1918 Major League Baseball season

The 1918 Major League Baseball season featured a reduced schedule due to American participation in World War I.[1]

1918 MLB season
LeagueMajor League Baseball
SportBaseball
DurationApril 15 – September 11, 1918
Pennant Winners
AL championsBoston Red Sox
  AL runners-upCleveland Indians
NL championsChicago Cubs
  NL runners-upNew York Giants
World Series
ChampionsBoston Red Sox
  Runners-upChicago Cubs

Statistical leaders

  American League National League
Type Name Stat Name Stat
AVG Ty Cobb DET .382 Zack Wheat BKN .335
HR Babe Ruth BSR
Tillie Walker
12 Gavvy Cravath PHP 8
RBI Bobby Veach DET 78 Sherry Magee CIN 76
Wins Walter Johnson WSH 23 Claude Hendrix CHC 20
ERA Walter Johnson WSH 1.27 Hippo Vaughn CHC 1.74
SO Walter Johnson WSH 162 Hippo Vaughn CHC 148
SV George Mogridge NYY 7 Joe Oeschger PHP
Wilbur Cooper PIT
Fred Anderson NYG
Fred Toney CIN/NYG
3
SB George Sisler SLB 45 Max Carey PIT 58

Major league baseball final standings

American League final standings

American League W L Pct. GB Home Road
Boston Red Sox 75 51 0.595 49–21 26–30
Cleveland Indians 73 54 0.575 38–22 35–32
Washington Senators 72 56 0.562 4 41–32 31–24
New York Yankees 60 63 0.488 13½ 37–29 23–34
St. Louis Browns 58 64 0.475 15 23–30 35–34
Chicago White Sox 57 67 0.460 17 30–26 27–41
Detroit Tigers 55 71 0.437 20 28–29 27–42
Philadelphia Athletics 52 76 0.406 24 35–32 17–44

National League final standings

National League W L Pct. GB Home Road
Chicago Cubs 84 45 0.651 49–25 35–20
New York Giants 71 53 0.573 10½ 35–21 36–32
Cincinnati Reds 68 60 0.531 15½ 46–24 22–36
Pittsburgh Pirates 65 60 0.520 17 42–28 23–32
Brooklyn Robins 57 69 0.452 25½ 33–21 24–48
Philadelphia Phillies 55 68 0.447 26 27–29 28–39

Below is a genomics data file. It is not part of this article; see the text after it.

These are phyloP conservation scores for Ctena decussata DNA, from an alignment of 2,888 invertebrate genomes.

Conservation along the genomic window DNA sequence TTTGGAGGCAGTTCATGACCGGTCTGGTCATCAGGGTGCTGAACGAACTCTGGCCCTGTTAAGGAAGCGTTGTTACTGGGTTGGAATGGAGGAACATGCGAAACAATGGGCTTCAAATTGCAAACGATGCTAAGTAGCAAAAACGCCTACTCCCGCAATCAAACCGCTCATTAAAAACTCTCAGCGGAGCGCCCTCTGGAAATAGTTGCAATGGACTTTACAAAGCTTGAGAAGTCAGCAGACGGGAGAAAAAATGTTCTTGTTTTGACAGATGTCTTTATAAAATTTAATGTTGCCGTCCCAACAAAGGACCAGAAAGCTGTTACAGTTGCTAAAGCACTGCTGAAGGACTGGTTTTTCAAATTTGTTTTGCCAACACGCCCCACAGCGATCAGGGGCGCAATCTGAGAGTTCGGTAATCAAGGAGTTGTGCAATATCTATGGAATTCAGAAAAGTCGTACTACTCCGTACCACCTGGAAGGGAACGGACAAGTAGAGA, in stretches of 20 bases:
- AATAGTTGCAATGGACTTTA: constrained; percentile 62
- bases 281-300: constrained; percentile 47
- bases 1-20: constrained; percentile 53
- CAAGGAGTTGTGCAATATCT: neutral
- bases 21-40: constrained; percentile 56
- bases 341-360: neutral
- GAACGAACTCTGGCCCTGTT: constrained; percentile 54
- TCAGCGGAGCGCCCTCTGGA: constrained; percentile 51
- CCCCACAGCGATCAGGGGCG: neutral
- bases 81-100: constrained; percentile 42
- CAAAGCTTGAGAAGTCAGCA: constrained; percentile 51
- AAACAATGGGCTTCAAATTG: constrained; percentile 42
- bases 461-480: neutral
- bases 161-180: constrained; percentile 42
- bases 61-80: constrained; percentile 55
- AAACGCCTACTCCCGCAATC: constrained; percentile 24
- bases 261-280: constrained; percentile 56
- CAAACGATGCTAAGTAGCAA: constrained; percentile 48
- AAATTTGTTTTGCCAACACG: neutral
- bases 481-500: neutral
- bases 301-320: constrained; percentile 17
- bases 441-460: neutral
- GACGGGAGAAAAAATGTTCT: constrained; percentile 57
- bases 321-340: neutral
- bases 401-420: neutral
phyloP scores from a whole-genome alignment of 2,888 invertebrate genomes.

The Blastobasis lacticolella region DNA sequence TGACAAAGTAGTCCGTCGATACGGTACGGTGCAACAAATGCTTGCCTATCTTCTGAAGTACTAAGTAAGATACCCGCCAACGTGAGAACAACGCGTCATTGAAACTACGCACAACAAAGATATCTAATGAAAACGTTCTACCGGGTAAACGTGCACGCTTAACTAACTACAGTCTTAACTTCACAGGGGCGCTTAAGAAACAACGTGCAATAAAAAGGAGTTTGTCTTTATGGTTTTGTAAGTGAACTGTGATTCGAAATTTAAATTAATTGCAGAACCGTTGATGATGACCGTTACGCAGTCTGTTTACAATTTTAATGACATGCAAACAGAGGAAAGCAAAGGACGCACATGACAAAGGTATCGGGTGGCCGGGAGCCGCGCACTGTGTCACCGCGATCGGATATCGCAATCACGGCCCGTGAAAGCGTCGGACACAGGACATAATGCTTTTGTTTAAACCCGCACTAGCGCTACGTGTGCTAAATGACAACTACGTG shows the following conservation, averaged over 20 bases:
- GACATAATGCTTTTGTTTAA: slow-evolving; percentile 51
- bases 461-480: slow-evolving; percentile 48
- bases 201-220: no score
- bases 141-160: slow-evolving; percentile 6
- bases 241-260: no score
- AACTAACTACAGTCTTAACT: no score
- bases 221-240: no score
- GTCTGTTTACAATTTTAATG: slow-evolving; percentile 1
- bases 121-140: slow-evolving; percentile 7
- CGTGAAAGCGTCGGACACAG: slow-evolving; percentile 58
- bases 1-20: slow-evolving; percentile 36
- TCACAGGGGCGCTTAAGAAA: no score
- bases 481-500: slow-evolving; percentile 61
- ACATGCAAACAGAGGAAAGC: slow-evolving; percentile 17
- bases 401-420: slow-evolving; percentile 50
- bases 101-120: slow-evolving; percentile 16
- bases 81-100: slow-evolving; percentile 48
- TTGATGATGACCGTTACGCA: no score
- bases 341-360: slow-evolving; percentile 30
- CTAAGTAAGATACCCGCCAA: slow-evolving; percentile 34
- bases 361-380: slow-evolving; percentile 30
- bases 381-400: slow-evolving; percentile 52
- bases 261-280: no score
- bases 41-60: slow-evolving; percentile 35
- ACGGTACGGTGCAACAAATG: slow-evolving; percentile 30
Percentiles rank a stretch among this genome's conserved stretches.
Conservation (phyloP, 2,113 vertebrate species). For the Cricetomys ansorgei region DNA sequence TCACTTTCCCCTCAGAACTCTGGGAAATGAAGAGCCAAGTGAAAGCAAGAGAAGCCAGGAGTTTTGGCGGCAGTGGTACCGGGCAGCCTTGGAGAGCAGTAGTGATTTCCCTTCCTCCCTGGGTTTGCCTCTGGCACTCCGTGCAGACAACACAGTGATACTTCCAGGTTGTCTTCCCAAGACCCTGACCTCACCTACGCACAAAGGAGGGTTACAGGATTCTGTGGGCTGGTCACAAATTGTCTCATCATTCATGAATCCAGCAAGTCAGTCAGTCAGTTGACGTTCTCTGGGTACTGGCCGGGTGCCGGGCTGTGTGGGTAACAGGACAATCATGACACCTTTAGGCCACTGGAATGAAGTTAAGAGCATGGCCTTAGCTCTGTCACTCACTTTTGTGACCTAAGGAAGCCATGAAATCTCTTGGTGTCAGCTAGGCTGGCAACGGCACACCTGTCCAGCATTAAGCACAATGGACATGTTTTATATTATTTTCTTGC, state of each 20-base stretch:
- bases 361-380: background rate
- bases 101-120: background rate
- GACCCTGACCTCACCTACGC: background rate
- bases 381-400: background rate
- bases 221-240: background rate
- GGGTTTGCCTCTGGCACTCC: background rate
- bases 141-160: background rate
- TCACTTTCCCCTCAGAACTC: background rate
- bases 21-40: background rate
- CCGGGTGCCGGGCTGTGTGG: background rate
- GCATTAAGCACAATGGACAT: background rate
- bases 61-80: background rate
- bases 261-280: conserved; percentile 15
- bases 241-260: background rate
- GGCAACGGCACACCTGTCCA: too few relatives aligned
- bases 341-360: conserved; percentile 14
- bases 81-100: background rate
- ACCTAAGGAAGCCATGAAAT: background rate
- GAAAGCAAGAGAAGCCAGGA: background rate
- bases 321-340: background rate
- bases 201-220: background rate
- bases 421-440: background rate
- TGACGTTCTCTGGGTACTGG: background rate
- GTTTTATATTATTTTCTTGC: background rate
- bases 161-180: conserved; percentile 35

Boston Braves 53 71 0.427 28½ 23–29 30–42
St. Louis Cardinals 51 78 0.395 33 32–40 19–38

Managers

American League

Team Manager Comments
Boston Red Sox Ed Barrow
Chicago White Sox Pants Rowland
Cleveland Indians Lee Fohl
Detroit Tigers Hughie Jennings
New York Yankees Miller Huggins
Philadelphia Athletics Connie Mack
St. Louis Browns Fielder Jones, Jimmy Austin, and Jimmy Burke
Washington Senators Clark Griffith

National League

Team Manager Comments
Boston Braves George Stallings
Brooklyn Robins Wilbert Robinson
Chicago Cubs Fred Mitchell
Cincinnati Reds Christy Mathewson
New York Giants John McGraw
Philadelphia Phillies Pat Moran
Pittsburgh Pirates Hugo Bezdek
St. Louis Cardinals Jack Hendricks

World Series

The Red Sox defeated the Cubs, four games to two.

Notable events

  • September 2 - In the last game of the season, against the Chicago White Sox, Detroit Tigers centrefielder Ty Cobb fields at third base and also pitches, yielding three hits and one run in two innings.[2]

References

  1. ^ http://www.thisgreatgame.com/1918-baseball-history.html
  2. ^ Paschal, John. "Once Upon A Time: When Hall of Famers Go One-And-Done". tht.fangraphs.com. Retrieved April 2, 2019.

External links

1918 Boston Braves season

The 1918 Boston Braves season was the 48th season of the franchise. The Braves finished seventh in the National League with a record of 53 wins and 71 losses.

1918 Boston Red Sox season

The 1918 Boston Red Sox season was the eighteenth season in the franchise's Major League Baseball history. The Red Sox finished first in the American League (AL) with a record of 75 wins and 51 losses, in a season cut short due to World War I. The team then faced the National League (NL) champion Chicago Cubs in the 1918 World Series, which the Red Sox won in six games to capture the franchise's fifth World Series. This would be the last World Series championship for the Red Sox until 2004.